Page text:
I: Statement of Financial Problem:
In November 1985 Paperco was presented with the critical business decision of replacing its existing mechanical drying equipment that had been originally placed into service in 1979 with more efficient equipment provided by Pressco, Inc. The consequences of this decision would have far reaching consequences as replacing the equipment could result in cost savings up to $560,000 annually. However, there were other critical factors to address before moving forward with the project.
One of the most important factors to consider was the rumored new tax legislation that would, “(1) eliminate the investment tax credit for new equipment; (2) extend depreciation lives for new equipment; and (3) reduce the corporate tax rate from 46% to 34% beginning in 1986. (Harvard, 1991)” Therefore, the financial problem facing Paperco is what is the Net Present Value (NPV) of replacing its existing mechanical drying equipment with the more efficient equipment from Pressco, assuming (1) the rumored tax legislation is enacted; (2) Paperco fails to sign the contract in time to receive the investment tax credit; and (3) the equipment is installed in December 1986. II: General Framework for Financial Analysis:
“Net Present Value (NPV) is a method of ranking investment proposals using the NPV, which is equal to the present value of the project’s free cash flows discounted at the cost of capital. (Brigham, 2009)” Simply stated the NPV of a proposed project allows organizations to determine whether or not the project is worth pursuing. It shows how much the project will contribute to shareholder wealth (Brigham, 2009). NPV is the best financial measurement tool organizations can employ in determining the potential value a project may add to the organization. Generally speaking, the higher the NPV, the more desirable the project. Conversely, a lower NPV or negative NPV should be viewed as a warning sign and the project should be rejected. The most challenging issue that arises when organizations use NPV as a method of selecting or rejecting projects, is accurately estimating future cash flows. One of the reasons this can be difficult lies in the potential complexity of a proposed project. Possible adjustments that may need to be made in order to accurately estimate future cash flows are (1) depreciation; (2) taxes (this includes tax incentives and changing tax laws); and (3) salvage values. By adjusting for these possible factors, future cash flows can be more accurately estimated and projects true NPV can be determined.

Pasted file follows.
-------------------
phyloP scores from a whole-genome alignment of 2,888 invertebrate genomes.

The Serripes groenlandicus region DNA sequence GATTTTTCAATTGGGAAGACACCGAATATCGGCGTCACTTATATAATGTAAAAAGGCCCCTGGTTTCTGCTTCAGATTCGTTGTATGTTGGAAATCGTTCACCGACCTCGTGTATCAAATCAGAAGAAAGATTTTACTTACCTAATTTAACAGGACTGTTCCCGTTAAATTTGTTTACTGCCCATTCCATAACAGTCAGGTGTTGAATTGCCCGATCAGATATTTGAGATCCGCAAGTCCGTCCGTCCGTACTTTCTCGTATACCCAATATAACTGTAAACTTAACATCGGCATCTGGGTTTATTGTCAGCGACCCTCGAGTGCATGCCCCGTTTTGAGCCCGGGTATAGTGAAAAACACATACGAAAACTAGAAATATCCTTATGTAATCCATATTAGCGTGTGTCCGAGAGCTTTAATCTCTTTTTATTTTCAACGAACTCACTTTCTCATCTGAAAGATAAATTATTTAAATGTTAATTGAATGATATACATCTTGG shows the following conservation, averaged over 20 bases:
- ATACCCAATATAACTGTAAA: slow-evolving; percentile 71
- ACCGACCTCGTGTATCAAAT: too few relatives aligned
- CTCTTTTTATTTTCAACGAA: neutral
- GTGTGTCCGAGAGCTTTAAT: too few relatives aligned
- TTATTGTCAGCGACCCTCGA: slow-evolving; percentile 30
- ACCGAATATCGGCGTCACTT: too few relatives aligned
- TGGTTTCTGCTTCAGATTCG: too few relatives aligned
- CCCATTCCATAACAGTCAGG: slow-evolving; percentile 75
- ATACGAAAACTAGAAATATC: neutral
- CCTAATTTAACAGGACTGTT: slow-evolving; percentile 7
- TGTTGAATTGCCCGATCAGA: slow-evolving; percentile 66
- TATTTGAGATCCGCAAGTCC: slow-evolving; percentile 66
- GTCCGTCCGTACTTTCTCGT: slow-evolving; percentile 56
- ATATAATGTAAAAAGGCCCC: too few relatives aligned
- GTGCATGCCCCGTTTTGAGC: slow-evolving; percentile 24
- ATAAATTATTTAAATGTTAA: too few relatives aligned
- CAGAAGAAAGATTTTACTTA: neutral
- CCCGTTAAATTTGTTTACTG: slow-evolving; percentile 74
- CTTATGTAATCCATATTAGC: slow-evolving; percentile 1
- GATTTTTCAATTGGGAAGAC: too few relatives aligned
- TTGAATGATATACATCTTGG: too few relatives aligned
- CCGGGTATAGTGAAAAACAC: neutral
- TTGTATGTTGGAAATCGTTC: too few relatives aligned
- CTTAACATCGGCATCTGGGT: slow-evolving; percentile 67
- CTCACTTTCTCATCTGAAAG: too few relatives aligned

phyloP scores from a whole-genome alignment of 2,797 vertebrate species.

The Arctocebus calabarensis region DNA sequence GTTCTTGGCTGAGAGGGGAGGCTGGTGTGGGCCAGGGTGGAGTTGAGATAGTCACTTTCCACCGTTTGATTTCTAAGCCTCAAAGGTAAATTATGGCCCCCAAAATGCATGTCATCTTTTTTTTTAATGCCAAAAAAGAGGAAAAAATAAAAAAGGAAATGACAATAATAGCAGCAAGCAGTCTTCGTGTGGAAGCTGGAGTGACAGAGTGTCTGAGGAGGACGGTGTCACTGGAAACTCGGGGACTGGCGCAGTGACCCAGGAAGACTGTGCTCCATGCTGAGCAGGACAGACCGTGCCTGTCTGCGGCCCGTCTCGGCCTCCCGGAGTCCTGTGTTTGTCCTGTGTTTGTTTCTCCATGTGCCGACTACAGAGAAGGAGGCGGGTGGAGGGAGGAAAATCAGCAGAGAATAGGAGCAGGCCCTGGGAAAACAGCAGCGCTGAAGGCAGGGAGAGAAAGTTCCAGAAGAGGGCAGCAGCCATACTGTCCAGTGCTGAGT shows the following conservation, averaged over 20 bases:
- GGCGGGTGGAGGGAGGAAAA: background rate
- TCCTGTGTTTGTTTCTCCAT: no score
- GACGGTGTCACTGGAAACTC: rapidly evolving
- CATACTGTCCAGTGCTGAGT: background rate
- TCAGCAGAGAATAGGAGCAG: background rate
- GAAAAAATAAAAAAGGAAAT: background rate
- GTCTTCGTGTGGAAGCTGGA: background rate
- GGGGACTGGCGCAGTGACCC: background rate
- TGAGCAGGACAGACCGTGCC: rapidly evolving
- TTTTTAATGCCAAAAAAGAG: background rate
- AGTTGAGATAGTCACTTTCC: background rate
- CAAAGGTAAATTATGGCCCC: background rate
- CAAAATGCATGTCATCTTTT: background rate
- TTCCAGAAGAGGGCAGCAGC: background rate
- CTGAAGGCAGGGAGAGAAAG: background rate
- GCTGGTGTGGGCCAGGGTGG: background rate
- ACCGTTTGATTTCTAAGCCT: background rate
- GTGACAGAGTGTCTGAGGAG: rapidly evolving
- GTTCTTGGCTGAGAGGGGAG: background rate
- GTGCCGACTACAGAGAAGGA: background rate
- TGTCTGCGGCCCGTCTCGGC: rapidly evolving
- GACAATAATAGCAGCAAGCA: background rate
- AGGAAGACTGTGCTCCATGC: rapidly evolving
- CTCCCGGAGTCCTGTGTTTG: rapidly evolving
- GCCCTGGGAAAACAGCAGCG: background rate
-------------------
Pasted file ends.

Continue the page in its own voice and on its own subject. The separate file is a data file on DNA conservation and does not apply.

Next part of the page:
The following steps should be taken in calculating a project’s NPV – The NPV equation is illustrated in Exhibit 1 – pg 371 (Brigham, 2009): 1. “The present value of each cash flow is calculated and discounted at the project’s risk-adjusted cost of capital (or WACC), r = (___)%. 2. The sum of the discounted cash flows is defined as the project’s NPV.” Something else to consider is using NPV to compare more than one project. There are two types of projects (1) “Independent projects – projects whose cash flows are not affected by one another; (2) mutually exclusive projects – projects where if one project is accepted, the other must be rejected (Brigham, 2009).” When evaluating independent projects, the project should be accepted so long as the NPV is greater than zero. With mutually exclusive projects, the project with the higher NPV should be accepted so long as it is positive. As with any method, businesses must also consider both business and financial risk when evaluating the value proposed projects may provide to the organization. Will the implementation of the project be immune from risks such as inflation, competition, or a struggling economy? Questions such as this must be brought up, discussed, and evaluated before any project is selected for implementation. III. Application of the Financial Framework:
As Paperco calculates the NPV of replacing its existing mechanical drying equipment with the more efficient equipment from Pressco, assuming (1) the rumored tax legislation is enacted; (2) Paperco fails to sign the contract in time to receive the investment tax credit; and (3) the equipment is installed in December 1986; it must address the implications from the following activities / events illustrated in Exhibit 2: 1. Cash Outflows: